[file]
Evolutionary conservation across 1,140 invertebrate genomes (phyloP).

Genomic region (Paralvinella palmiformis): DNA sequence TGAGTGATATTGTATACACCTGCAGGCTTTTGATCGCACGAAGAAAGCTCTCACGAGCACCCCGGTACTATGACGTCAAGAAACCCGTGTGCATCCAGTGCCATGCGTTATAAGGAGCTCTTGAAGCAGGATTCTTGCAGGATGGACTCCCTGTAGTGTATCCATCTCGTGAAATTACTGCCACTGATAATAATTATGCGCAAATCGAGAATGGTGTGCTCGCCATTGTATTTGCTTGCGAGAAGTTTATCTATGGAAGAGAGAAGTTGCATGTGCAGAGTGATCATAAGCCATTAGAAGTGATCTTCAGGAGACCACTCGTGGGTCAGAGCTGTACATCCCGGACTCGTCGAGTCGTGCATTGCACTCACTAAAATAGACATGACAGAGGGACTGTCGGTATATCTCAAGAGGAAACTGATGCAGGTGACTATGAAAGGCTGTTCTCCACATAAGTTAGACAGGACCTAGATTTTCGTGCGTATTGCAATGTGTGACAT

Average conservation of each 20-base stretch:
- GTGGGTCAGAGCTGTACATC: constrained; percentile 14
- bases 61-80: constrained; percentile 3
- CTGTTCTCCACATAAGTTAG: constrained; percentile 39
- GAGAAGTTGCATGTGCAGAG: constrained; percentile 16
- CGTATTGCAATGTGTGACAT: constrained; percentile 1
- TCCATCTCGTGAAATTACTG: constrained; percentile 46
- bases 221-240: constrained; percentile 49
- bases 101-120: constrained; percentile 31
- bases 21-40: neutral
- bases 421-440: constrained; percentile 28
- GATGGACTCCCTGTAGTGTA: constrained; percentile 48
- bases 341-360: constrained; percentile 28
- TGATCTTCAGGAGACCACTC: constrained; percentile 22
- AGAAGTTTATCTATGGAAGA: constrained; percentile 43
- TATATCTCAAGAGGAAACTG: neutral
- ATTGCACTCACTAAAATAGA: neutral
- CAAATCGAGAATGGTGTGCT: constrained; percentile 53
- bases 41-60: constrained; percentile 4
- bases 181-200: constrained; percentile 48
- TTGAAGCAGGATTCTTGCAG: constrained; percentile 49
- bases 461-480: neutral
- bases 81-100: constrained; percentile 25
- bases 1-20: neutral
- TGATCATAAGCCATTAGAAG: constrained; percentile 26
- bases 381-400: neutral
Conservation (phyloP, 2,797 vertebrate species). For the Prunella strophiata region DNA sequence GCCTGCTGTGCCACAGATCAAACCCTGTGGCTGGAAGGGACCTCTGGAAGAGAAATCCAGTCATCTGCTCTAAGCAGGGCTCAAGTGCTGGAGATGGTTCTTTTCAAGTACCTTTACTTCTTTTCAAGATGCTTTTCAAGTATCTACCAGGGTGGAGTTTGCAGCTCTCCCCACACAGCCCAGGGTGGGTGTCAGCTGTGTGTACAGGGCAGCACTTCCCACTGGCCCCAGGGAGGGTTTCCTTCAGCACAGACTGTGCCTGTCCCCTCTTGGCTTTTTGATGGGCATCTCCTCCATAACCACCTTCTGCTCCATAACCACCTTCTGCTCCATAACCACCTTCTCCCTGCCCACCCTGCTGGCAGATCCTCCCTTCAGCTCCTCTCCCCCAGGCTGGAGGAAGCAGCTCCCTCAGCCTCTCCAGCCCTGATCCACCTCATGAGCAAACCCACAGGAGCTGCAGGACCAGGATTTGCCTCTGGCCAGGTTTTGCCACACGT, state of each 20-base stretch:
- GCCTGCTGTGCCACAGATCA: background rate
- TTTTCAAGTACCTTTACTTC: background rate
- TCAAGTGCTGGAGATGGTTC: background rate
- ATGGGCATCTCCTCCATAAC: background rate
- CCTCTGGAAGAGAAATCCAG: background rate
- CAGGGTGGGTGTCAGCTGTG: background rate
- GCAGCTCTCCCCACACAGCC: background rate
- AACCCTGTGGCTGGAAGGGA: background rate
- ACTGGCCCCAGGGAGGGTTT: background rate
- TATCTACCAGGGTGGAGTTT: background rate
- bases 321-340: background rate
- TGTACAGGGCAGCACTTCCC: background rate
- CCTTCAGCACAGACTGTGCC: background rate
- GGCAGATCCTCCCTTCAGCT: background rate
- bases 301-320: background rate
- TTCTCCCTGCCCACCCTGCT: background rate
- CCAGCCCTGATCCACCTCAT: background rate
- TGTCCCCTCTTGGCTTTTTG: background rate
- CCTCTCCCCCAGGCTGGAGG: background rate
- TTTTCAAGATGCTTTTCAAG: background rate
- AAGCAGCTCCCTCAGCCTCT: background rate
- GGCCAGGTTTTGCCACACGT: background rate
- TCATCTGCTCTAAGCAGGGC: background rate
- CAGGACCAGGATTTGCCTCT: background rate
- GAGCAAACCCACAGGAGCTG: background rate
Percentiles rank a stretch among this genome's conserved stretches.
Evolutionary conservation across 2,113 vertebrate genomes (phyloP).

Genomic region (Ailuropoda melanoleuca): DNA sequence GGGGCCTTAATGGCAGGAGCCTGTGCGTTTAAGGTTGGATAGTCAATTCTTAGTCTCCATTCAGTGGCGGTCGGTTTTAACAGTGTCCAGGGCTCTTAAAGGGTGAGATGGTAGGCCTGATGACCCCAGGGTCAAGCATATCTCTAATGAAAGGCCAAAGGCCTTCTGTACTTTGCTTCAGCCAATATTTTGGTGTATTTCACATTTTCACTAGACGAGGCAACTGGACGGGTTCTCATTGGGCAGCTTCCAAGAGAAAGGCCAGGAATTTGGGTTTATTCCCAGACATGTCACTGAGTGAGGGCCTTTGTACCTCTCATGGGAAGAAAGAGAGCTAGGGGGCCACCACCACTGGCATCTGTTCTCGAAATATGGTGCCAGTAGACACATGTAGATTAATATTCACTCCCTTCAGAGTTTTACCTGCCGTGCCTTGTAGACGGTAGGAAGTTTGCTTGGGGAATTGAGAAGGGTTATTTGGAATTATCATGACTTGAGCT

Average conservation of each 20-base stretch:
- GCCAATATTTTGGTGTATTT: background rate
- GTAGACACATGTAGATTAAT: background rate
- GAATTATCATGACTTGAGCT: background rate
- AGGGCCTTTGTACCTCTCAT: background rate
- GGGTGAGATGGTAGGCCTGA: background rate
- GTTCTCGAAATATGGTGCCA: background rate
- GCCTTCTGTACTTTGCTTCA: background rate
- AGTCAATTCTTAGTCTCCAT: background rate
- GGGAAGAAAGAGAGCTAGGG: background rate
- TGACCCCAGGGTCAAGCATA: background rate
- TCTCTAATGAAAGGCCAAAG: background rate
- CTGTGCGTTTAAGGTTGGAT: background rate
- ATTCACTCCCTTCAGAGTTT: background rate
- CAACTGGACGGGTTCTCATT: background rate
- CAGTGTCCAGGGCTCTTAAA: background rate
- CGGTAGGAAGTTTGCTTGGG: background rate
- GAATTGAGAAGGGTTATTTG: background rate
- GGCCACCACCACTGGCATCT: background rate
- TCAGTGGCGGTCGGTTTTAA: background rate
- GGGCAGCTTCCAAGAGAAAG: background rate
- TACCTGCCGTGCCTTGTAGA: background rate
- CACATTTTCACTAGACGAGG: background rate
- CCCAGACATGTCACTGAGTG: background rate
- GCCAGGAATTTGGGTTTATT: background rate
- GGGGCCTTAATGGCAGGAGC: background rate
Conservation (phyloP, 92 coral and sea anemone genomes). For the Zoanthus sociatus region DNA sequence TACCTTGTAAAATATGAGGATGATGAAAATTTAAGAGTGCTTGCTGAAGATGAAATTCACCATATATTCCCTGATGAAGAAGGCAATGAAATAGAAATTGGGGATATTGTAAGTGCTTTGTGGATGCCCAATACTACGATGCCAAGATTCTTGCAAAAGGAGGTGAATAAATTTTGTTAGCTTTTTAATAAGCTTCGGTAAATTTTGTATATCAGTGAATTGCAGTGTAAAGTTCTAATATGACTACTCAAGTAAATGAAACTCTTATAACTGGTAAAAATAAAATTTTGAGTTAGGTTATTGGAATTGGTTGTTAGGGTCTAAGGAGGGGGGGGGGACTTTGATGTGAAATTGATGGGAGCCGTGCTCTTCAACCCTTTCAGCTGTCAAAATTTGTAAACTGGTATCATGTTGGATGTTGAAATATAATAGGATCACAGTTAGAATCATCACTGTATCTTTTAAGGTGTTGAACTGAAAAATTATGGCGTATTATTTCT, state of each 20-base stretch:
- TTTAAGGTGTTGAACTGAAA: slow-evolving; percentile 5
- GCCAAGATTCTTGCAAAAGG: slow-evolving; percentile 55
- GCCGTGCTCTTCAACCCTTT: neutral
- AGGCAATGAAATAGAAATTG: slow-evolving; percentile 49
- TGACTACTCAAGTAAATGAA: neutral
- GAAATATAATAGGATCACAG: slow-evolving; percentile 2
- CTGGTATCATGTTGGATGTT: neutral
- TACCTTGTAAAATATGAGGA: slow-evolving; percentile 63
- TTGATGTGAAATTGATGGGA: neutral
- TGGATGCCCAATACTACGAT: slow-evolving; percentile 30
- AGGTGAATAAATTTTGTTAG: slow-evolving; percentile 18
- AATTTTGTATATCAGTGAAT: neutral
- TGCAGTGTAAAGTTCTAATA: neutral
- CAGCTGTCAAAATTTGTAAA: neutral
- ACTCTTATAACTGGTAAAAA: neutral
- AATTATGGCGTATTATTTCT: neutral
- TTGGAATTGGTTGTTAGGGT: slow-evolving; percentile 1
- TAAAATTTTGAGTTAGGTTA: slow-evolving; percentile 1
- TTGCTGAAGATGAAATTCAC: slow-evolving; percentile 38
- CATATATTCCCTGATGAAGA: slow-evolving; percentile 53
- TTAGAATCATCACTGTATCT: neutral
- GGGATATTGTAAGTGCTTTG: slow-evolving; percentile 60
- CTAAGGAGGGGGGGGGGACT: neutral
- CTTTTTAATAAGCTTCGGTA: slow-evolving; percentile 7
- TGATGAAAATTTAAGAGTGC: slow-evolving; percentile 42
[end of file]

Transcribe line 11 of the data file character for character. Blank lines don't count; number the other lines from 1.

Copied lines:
- bases 101-120: constrained; percentile 31